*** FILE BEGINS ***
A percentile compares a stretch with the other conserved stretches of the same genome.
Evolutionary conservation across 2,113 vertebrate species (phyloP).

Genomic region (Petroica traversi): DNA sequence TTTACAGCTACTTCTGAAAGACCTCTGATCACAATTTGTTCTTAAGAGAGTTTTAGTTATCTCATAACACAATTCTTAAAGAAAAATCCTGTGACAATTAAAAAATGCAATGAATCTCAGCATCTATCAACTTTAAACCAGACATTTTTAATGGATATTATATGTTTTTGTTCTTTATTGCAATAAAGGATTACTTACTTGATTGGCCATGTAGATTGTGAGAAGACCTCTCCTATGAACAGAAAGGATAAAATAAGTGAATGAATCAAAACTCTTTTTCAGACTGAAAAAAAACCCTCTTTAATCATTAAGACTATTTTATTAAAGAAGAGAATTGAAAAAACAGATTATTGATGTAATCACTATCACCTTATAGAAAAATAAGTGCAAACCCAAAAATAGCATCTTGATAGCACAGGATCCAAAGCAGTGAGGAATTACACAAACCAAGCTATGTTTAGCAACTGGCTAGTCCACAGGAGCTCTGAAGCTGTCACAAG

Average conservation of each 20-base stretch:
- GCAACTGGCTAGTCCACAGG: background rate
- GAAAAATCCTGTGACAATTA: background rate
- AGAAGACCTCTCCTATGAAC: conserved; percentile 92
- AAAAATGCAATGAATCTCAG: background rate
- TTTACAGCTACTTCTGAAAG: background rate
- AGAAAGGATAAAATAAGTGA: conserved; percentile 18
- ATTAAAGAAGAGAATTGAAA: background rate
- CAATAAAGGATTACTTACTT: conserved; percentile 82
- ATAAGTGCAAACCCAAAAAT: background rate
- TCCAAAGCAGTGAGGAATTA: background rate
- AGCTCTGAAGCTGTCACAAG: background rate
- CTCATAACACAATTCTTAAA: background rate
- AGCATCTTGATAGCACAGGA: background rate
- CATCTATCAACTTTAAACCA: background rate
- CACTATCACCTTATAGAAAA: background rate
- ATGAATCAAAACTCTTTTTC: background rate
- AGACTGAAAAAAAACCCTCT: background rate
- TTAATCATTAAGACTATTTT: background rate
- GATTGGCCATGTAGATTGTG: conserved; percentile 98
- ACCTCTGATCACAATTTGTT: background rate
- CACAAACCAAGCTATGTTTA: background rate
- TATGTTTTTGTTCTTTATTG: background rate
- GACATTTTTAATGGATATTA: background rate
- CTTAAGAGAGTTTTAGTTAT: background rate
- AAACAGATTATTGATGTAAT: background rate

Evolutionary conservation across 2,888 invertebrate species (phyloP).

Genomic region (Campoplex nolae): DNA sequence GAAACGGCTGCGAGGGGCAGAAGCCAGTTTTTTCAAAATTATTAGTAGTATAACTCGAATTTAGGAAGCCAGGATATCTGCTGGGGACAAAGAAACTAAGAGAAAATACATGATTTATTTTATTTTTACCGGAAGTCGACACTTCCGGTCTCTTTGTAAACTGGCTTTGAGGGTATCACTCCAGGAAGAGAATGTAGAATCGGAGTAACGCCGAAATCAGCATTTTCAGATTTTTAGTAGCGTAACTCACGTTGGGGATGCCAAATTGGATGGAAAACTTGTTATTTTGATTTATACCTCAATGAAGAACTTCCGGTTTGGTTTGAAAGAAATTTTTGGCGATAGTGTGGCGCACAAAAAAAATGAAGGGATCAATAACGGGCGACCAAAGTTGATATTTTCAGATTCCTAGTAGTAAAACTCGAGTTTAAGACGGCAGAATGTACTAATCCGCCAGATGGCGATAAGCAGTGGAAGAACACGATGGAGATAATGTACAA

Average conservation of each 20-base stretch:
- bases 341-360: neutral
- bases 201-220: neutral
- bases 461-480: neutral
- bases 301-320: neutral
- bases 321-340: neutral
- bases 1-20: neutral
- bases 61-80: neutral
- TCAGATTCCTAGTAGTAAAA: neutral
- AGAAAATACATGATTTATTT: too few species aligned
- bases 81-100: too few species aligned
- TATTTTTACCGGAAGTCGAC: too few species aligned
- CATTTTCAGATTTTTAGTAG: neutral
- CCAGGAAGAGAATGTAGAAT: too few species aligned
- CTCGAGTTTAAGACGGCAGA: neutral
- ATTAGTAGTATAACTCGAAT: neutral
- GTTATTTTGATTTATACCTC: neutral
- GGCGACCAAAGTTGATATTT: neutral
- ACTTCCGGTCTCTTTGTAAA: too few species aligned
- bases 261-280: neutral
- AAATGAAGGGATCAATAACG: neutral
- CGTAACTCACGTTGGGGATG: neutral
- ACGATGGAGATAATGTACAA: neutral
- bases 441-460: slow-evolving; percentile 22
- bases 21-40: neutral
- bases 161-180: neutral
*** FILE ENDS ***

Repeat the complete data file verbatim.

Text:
A percentile compares a stretch with the other conserved stretches of the same genome.
Evolutionary conservation across 2,113 vertebrate species (phyloP).

Genomic region (Petroica traversi): DNA sequence TTTACAGCTACTTCTGAAAGACCTCTGATCACAATTTGTTCTTAAGAGAGTTTTAGTTATCTCATAACACAATTCTTAAAGAAAAATCCTGTGACAATTAAAAAATGCAATGAATCTCAGCATCTATCAACTTTAAACCAGACATTTTTAATGGATATTATATGTTTTTGTTCTTTATTGCAATAAAGGATTACTTACTTGATTGGCCATGTAGATTGTGAGAAGACCTCTCCTATGAACAGAAAGGATAAAATAAGTGAATGAATCAAAACTCTTTTTCAGACTGAAAAAAAACCCTCTTTAATCATTAAGACTATTTTATTAAAGAAGAGAATTGAAAAAACAGATTATTGATGTAATCACTATCACCTTATAGAAAAATAAGTGCAAACCCAAAAATAGCATCTTGATAGCACAGGATCCAAAGCAGTGAGGAATTACACAAACCAAGCTATGTTTAGCAACTGGCTAGTCCACAGGAGCTCTGAAGCTGTCACAAG

Average conservation of each 20-base stretch:
- GCAACTGGCTAGTCCACAGG: background rate
- GAAAAATCCTGTGACAATTA: background rate
- AGAAGACCTCTCCTATGAAC: conserved; percentile 92
- AAAAATGCAATGAATCTCAG: background rate
- TTTACAGCTACTTCTGAAAG: background rate
- AGAAAGGATAAAATAAGTGA: conserved; percentile 18
- ATTAAAGAAGAGAATTGAAA: background rate
- CAATAAAGGATTACTTACTT: conserved; percentile 82
- ATAAGTGCAAACCCAAAAAT: background rate
- TCCAAAGCAGTGAGGAATTA: background rate
- AGCTCTGAAGCTGTCACAAG: background rate
- CTCATAACACAATTCTTAAA: background rate
- AGCATCTTGATAGCACAGGA: background rate
- CATCTATCAACTTTAAACCA: background rate
- CACTATCACCTTATAGAAAA: background rate
- ATGAATCAAAACTCTTTTTC: background rate
- AGACTGAAAAAAAACCCTCT: background rate
- TTAATCATTAAGACTATTTT: background rate
- GATTGGCCATGTAGATTGTG: conserved; percentile 98
- ACCTCTGATCACAATTTGTT: background rate
- CACAAACCAAGCTATGTTTA: background rate
- TATGTTTTTGTTCTTTATTG: background rate
- GACATTTTTAATGGATATTA: background rate
- CTTAAGAGAGTTTTAGTTAT: background rate
- AAACAGATTATTGATGTAAT: background rate

Evolutionary conservation across 2,888 invertebrate species (phyloP).

Genomic region (Campoplex nolae): DNA sequence GAAACGGCTGCGAGGGGCAGAAGCCAGTTTTTTCAAAATTATTAGTAGTATAACTCGAATTTAGGAAGCCAGGATATCTGCTGGGGACAAAGAAACTAAGAGAAAATACATGATTTATTTTATTTTTACCGGAAGTCGACACTTCCGGTCTCTTTGTAAACTGGCTTTGAGGGTATCACTCCAGGAAGAGAATGTAGAATCGGAGTAACGCCGAAATCAGCATTTTCAGATTTTTAGTAGCGTAACTCACGTTGGGGATGCCAAATTGGATGGAAAACTTGTTATTTTGATTTATACCTCAATGAAGAACTTCCGGTTTGGTTTGAAAGAAATTTTTGGCGATAGTGTGGCGCACAAAAAAAATGAAGGGATCAATAACGGGCGACCAAAGTTGATATTTTCAGATTCCTAGTAGTAAAACTCGAGTTTAAGACGGCAGAATGTACTAATCCGCCAGATGGCGATAAGCAGTGGAAGAACACGATGGAGATAATGTACAA

Average conservation of each 20-base stretch:
- bases 341-360: neutral
- bases 201-220: neutral
- bases 461-480: neutral
- bases 301-320: neutral
- bases 321-340: neutral
- bases 1-20: neutral
- bases 61-80: neutral
- TCAGATTCCTAGTAGTAAAA: neutral
- AGAAAATACATGATTTATTT: too few species aligned
- bases 81-100: too few species aligned
- TATTTTTACCGGAAGTCGAC: too few species aligned
- CATTTTCAGATTTTTAGTAG: neutral
- CCAGGAAGAGAATGTAGAAT: too few species aligned
- CTCGAGTTTAAGACGGCAGA: neutral
- ATTAGTAGTATAACTCGAAT: neutral
- GTTATTTTGATTTATACCTC: neutral
- GGCGACCAAAGTTGATATTT: neutral
- ACTTCCGGTCTCTTTGTAAA: too few species aligned
- bases 261-280: neutral
- AAATGAAGGGATCAATAACG: neutral
- CGTAACTCACGTTGGGGATG: neutral
- ACGATGGAGATAATGTACAA: neutral
- bases 441-460: slow-evolving; percentile 22
- bases 21-40: neutral
- bases 161-180: neutral